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Skoda Superb TDI PD 130 2002 Road Test

Sun, 03 Nov 2002

You get a lot of car for £14,200 these days. With the Skoda Superb you get 10.4 centimetres more than the VW Passat on which it is based for £650 less money. 

That translates into so much rear legroom that back seat passengers may complain of loneliness. And it gives the Superb a very elegant, limo-like look from the rear three-quarters.

Okay, okay, where have they cut the corners? (You were bound to ask.) Not inside the cabin for a start. This is very nicely VAG with full climate control on all models and Audi-like Venetian blinds to the vents, two of which feed hot or cold air from the centre console to those far away rear seat passengers. Surprise and delight features abound, with a combined boot and fuel filler keylock in the front door pocket, height and reach adjustable steering wheel, height adjustable front seats with lumbar support, and now not merely a cassette radio but also a CD player in the dashboard. My favourite feature of the lot is inside the boot, where you can pull a couple of tabs to reveal four hooks from which to suspend those supermarket bags that normally spill their contents throughout the luggage locker.

But it was in this area that I did find a fault. My dear old dad and mum had spent a week restoring a pair of fiddleback chairs for me to take home from their place, and the chairs wouldn’t fit through the boot opening. No problem, I thought, and went to look for the rear seat backrest release, only to find that there wasn’t one. The rear seat is welded to the car. You can poke stuff through a ski-flap, but that’s it. So one of the fiddlebacks shared the back seat with its lonely passenger and the other is still in dad and mum’s garage.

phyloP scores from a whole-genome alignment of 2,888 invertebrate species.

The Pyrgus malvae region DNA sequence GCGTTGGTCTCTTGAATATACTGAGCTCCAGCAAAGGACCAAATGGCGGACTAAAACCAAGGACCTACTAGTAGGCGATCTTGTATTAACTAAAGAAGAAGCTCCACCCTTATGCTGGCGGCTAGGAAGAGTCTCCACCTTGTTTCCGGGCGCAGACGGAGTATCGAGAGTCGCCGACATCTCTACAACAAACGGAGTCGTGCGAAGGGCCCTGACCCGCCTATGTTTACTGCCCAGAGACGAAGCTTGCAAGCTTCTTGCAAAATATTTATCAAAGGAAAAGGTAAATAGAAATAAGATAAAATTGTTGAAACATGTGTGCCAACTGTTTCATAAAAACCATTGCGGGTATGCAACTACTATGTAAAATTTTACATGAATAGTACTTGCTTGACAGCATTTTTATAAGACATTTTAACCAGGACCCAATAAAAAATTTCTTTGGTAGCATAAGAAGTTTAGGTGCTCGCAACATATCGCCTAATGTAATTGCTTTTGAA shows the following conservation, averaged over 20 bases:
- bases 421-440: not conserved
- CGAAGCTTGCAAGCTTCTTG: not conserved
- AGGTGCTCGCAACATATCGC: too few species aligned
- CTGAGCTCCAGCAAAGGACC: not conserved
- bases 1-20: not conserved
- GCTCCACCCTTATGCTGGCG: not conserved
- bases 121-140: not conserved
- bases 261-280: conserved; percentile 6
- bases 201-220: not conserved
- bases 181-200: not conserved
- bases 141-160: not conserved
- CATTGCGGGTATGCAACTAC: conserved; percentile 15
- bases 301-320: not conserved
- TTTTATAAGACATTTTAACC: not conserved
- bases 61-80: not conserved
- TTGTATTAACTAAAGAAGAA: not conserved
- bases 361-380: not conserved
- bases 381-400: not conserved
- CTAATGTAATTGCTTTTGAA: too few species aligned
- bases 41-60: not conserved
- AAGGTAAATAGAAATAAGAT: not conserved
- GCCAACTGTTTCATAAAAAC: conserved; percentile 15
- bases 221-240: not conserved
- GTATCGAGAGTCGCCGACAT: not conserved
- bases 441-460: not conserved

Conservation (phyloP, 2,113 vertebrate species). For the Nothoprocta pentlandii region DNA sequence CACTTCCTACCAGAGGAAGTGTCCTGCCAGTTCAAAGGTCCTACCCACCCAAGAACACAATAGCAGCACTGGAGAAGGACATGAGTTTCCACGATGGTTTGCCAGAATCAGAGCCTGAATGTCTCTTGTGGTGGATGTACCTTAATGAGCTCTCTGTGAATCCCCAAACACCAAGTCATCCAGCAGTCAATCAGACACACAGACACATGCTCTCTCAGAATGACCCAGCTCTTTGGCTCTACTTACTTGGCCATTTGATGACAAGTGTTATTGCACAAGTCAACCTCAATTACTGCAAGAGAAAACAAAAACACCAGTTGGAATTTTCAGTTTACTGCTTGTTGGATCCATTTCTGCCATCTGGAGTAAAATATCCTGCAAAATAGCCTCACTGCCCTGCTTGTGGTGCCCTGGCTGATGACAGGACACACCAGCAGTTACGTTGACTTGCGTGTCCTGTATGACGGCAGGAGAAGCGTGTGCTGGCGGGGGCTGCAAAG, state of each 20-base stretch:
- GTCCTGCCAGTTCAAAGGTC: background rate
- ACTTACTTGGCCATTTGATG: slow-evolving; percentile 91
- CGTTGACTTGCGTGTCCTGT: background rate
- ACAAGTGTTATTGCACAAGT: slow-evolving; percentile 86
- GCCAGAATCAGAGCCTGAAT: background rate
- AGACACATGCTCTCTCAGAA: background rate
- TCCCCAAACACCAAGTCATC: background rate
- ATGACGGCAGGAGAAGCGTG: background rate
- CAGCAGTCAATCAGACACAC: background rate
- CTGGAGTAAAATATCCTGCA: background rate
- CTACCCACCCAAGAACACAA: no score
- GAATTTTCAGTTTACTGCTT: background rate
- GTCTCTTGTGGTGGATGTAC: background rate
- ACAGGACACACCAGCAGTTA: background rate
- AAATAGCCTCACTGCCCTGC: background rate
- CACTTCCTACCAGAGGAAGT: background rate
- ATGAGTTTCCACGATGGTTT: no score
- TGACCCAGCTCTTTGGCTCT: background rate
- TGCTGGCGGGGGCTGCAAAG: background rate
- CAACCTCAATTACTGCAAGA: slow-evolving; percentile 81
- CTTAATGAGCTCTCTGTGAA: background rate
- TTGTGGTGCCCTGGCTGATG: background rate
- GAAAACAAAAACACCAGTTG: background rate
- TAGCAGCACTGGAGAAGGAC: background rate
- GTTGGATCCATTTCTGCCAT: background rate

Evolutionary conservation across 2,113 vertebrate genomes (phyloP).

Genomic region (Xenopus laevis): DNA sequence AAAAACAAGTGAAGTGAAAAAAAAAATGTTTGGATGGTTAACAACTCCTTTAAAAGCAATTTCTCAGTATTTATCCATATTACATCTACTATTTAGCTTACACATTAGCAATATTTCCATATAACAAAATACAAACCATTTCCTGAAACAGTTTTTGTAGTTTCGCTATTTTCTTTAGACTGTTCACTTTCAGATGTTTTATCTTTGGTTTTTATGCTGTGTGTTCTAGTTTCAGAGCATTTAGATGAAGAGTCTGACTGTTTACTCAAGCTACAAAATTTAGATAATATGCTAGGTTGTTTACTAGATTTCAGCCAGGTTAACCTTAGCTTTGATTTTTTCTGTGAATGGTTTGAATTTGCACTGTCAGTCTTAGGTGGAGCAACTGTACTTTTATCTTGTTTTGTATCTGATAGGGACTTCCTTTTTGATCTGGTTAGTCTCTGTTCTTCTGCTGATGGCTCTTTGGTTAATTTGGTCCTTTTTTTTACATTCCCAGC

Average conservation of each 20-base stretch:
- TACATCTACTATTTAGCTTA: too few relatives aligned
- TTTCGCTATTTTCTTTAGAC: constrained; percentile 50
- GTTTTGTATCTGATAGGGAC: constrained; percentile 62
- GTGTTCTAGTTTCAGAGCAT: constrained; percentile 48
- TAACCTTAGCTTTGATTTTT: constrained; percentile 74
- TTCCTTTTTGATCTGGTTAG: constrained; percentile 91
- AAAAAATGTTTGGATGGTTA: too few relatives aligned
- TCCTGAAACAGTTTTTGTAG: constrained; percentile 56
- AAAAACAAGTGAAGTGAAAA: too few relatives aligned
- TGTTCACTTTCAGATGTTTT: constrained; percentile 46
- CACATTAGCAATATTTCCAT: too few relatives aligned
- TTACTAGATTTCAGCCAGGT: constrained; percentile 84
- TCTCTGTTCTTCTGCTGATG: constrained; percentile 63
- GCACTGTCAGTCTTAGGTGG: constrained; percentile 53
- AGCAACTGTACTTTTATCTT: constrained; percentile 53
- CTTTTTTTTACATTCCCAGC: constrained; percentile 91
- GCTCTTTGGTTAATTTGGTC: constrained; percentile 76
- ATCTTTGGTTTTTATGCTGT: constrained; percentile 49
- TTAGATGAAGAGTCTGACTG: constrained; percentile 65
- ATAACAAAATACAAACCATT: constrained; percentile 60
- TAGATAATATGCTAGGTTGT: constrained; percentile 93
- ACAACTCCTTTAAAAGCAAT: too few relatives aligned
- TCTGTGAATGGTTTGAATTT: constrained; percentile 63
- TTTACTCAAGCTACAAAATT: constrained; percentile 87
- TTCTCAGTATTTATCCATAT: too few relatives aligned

The Superb is not a small person’s car. At 175cms I’m about average, but felt like a midget in this motor. It actually took a long time to get comfortable, not helped by a lack of driver’s seat thigh support (there’s no tilt). But big people will think it’s Nirvana. And two six foot sixers can actually sit behind each other in comfort.

The driving experience is partly familiar Passat, and partly not. The car I drove was the £16,000 TDI 130 Comfort, and it went as well as you’d expect a well-seasoned TDI PD 130 to go. 32mph per 1,000 rpm and a wall of torque from 2,000 – 3,000 rpm meant a small prod instantly lifted you from 80 – 100mph. But that extra wheelbase did mean it differed slightly from the Passat in the way it handled. The steering is disconcertingly centre-weighted so you can really feel the pendulum effect of the heavy engine overhanging the front wheels. But once you learn to drive through that, it actually clings on extremely well. You just have to be careful about getting tired on a motorway where a long sweeping bend could see you lurching from lane to lane if you don’t brace one of your arms holding the wheel.

I did over 1,000 miles in week in the Superb, got to appreciate its punchy power, and averaged 44.47mpg, which is exactly what the trip computer said I was doing. If you’re big and need a big but economical car I can’t think of anything better.

And that applies whether it’s your own car or on the company.

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